Layers of Light
Just like in the football game itself, a production team must balance all the individual talents to achieve a single goal. The balance between video and lighting are as essential to the successful production design execution as the communication between quarterback and wide receiver. For this reason, Rodgers appreciates his collaboration with LD Al Gurdon and the lighting team. “It’s hard to imagine ahead of time what Al is going to do because you can’t sketch it, but Al is so good, along with Oz [Owen] and Rich [Gorrod],” he says. “They just are really so artistic. They don’t blow out the video; they enhance it. Some of those shots where the Color Blocks in the bleachers were modulating; just amazing. They are full partners to what is visually happening in the show. It’s really cool to see the layers come together.”
“One of the strong elements that we had this year was video projection,” says Gurdon. “I very much go from the point of view of integrating the lights and the video. I may have suggestions to modify colors or change things to reflect dynamism within the music, but basically my approach to the lighting is to integrate it as clearly as possible so that it’s all acting as one visual palette. We worked closely together with Moment Factory; the video was usually the starting point of our palette.”
Gurdon has a great ability to create strong backgrounds using saturated colors that underscore the visual whole as well as capturing the energy of the music. “One of the challenges in this kind of venue is to get some sort of background,” comments Gurdon. “I had been using the [Clay Paky] Sharpys recently and was very impressed by them. They’re versatile in terms of their size, and you can get a very intense beam. I also wanted to do something that would reflect the idea that we were at the Super Bowl. This gave rise to the pods of Sharpys in the air. We had six pods that were squares of truss with 20 Sharpys in a tight configuration in each; four rows of five units. The pods also had four [Martin Professional] Atomic Strobes with Atomic Colors and three PRG Bad Boy CMY units.”
Gurdon’s design deployed over 200 of the Sharpys in the aerial lighting pods as well as on the field carts. He used the units individually or combined gangs of them together for a strong unified beam look. “One of the big challenges was the height of everything,” says Gurdon. “Putting the pods on Kinesys hoists, we could drop them in to a workable height to give us background and we had the floor pods as well, which were very much intended to solve the background problem.” The lighting pods were built by PRG and used Kinesys motor controls to fly them in to 100 feet for the show.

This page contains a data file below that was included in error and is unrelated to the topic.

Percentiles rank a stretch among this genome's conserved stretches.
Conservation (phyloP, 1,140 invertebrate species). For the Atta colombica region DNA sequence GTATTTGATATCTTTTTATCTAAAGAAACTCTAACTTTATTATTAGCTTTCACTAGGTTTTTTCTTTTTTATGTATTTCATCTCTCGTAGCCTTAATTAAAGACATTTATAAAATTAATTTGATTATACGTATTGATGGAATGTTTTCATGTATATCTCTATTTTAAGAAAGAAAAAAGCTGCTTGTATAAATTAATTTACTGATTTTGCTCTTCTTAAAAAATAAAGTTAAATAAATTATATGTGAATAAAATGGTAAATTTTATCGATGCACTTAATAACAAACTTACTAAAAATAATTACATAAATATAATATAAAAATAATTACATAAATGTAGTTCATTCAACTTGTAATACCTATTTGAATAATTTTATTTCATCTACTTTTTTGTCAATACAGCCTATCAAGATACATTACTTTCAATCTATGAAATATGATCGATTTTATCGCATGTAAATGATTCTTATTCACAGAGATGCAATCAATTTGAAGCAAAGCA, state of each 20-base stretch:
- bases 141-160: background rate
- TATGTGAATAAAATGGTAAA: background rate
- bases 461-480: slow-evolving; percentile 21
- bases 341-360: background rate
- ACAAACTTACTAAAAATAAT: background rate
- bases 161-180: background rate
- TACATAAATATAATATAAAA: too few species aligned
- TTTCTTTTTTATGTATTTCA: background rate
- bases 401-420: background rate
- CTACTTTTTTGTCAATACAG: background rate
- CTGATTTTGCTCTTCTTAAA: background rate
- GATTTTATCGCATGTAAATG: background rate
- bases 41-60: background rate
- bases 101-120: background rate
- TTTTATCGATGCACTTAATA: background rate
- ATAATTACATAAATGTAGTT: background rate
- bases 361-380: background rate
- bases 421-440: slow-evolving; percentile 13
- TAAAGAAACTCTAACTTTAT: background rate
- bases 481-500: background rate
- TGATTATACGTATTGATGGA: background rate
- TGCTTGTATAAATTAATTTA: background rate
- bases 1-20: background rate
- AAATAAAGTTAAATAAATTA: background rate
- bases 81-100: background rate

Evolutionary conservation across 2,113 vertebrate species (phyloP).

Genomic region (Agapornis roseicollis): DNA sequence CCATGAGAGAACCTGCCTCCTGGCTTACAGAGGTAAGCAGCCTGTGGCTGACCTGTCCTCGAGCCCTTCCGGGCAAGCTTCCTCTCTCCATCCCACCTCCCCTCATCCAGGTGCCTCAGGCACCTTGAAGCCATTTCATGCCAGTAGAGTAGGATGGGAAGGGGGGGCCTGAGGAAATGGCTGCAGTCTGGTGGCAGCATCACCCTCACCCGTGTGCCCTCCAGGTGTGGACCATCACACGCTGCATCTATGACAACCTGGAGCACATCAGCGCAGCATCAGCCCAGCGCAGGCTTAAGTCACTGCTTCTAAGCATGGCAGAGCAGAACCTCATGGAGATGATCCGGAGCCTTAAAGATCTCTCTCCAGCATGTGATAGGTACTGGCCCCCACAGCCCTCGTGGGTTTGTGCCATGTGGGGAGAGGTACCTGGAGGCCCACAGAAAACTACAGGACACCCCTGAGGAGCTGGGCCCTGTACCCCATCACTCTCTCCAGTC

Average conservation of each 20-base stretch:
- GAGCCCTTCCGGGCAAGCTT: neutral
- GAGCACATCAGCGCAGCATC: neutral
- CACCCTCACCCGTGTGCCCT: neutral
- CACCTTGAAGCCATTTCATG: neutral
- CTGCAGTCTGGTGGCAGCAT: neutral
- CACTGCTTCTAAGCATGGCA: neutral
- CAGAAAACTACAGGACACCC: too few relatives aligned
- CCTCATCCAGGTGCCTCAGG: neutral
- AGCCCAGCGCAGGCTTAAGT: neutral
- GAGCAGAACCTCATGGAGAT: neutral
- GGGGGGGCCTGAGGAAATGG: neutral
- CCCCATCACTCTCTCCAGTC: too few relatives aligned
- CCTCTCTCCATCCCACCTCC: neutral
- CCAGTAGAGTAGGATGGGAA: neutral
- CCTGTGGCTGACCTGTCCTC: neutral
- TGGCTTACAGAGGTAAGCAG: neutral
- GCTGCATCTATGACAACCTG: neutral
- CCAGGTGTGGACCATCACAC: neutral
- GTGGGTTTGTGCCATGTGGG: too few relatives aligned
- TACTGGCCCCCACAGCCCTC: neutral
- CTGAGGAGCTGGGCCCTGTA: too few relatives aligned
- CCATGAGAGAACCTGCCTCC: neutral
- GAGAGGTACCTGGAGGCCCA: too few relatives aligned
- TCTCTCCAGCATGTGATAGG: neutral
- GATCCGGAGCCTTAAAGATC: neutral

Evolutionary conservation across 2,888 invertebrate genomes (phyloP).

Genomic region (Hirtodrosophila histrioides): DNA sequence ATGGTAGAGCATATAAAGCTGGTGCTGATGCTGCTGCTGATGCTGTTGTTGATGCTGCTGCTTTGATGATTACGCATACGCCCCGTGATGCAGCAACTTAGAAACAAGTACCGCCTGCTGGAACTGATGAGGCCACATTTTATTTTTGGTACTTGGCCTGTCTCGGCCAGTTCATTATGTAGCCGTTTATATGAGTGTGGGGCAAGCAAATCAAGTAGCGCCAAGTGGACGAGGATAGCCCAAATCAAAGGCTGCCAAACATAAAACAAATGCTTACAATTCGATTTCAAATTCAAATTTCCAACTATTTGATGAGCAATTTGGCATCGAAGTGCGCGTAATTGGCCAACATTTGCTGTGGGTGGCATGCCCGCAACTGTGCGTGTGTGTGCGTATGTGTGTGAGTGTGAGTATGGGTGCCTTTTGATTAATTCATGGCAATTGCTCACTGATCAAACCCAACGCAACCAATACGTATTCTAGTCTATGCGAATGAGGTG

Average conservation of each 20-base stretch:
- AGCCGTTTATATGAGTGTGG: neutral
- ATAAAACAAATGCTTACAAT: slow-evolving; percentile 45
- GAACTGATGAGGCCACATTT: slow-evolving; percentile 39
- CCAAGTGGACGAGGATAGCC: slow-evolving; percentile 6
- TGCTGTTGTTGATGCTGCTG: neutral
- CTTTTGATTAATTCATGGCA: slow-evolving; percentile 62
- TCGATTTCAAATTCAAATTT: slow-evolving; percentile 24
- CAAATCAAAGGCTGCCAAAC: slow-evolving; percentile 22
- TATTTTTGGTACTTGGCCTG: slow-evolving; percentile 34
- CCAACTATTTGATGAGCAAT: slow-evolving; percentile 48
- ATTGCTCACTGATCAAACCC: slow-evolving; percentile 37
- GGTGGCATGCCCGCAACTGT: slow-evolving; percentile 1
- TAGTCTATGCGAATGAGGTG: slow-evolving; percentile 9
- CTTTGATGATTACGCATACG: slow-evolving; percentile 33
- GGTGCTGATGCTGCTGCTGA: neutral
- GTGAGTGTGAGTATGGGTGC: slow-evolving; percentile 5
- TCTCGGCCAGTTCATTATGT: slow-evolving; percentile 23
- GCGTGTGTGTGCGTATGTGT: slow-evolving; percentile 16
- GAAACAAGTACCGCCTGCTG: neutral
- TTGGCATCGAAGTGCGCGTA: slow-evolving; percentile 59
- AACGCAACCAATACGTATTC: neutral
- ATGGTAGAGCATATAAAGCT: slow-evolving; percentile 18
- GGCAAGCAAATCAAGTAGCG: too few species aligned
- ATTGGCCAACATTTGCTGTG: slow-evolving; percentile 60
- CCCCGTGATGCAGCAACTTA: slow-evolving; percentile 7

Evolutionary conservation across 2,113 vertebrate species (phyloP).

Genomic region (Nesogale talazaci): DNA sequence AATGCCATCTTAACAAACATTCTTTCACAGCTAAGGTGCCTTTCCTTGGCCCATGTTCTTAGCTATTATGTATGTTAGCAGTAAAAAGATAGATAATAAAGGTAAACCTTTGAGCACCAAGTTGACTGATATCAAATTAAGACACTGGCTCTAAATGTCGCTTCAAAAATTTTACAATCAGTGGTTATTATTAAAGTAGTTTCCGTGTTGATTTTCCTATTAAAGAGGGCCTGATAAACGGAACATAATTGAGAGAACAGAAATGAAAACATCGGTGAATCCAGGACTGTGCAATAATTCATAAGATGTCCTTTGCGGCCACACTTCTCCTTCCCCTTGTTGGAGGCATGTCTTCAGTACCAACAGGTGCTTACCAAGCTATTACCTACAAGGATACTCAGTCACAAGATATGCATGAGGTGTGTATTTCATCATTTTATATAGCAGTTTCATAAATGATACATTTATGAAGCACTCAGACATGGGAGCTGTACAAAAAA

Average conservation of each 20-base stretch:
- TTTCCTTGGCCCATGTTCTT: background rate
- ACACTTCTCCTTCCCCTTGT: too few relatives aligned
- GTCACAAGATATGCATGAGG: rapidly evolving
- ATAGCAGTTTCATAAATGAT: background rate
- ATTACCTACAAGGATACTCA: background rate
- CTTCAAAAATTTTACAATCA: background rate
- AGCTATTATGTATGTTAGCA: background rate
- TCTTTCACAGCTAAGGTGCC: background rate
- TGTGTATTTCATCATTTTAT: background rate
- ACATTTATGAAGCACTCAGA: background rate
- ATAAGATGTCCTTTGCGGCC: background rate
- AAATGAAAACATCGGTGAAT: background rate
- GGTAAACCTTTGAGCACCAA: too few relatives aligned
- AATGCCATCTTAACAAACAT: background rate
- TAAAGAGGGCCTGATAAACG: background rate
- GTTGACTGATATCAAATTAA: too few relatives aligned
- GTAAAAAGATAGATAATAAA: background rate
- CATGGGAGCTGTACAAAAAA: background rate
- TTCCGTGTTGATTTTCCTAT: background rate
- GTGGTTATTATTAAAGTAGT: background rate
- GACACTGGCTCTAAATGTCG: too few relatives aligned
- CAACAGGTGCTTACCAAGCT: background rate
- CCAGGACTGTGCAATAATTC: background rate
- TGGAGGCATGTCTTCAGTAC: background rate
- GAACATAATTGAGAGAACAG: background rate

Lighting director Rich Gorrod explains how the field carts were laid out. “We had seven field carts, five from the back had 12 Sharpys each — four units wide by three high; and two carts at the front had four VL3500 Spots on them in addition to 12 Sharpys on each. The carts on the field were constructed from standard 12-inch truss.” All the field carts had custom turf wheels to avoid damaging the field, which were engineered and fabricated by All Access. The lighting carts used an 18-inch version that bolted onto standard truss corner blocks. Four Atomic Strobes with Atomic Colors were mounted to the fronts of the field carts.
For additional layers in the background lighting Gurdon describes, “we also had Bad Boys for a very intense backlight and for any other effects that we needed. We really relied on the intensity of those units. They were mounted on the bottom of the aerial pods. Also, the Atomic Strobes with Atomic Colors, which I like to use for non-intrusive kinds of accents within music.”
In keeping with the sufficient lighting firepower needed to reach the field, Gurdon’s aerial rig also included a horseshoe truss of VL3500 Wash units with clear lenses. “When Madonna was revealed, we used about 150 lights to hit her on the throne for a quick burst of very intense light and then go back into the job of mainly lighting the audience,” Gurdon explains. “Also, we had VL3500 Profiles up there as well, which we were using to sidelight the dancers. The VL3500 Profiles were very important for keylighting. It’s necessary to use that kind of light because they are shutterable. My feeling for this show was to be a lot more clear and high key. It was a question of making it look sharp and glamorous. The challenge was to fully present everything, but still get lighting dynamics to underpin the excitement of the music.”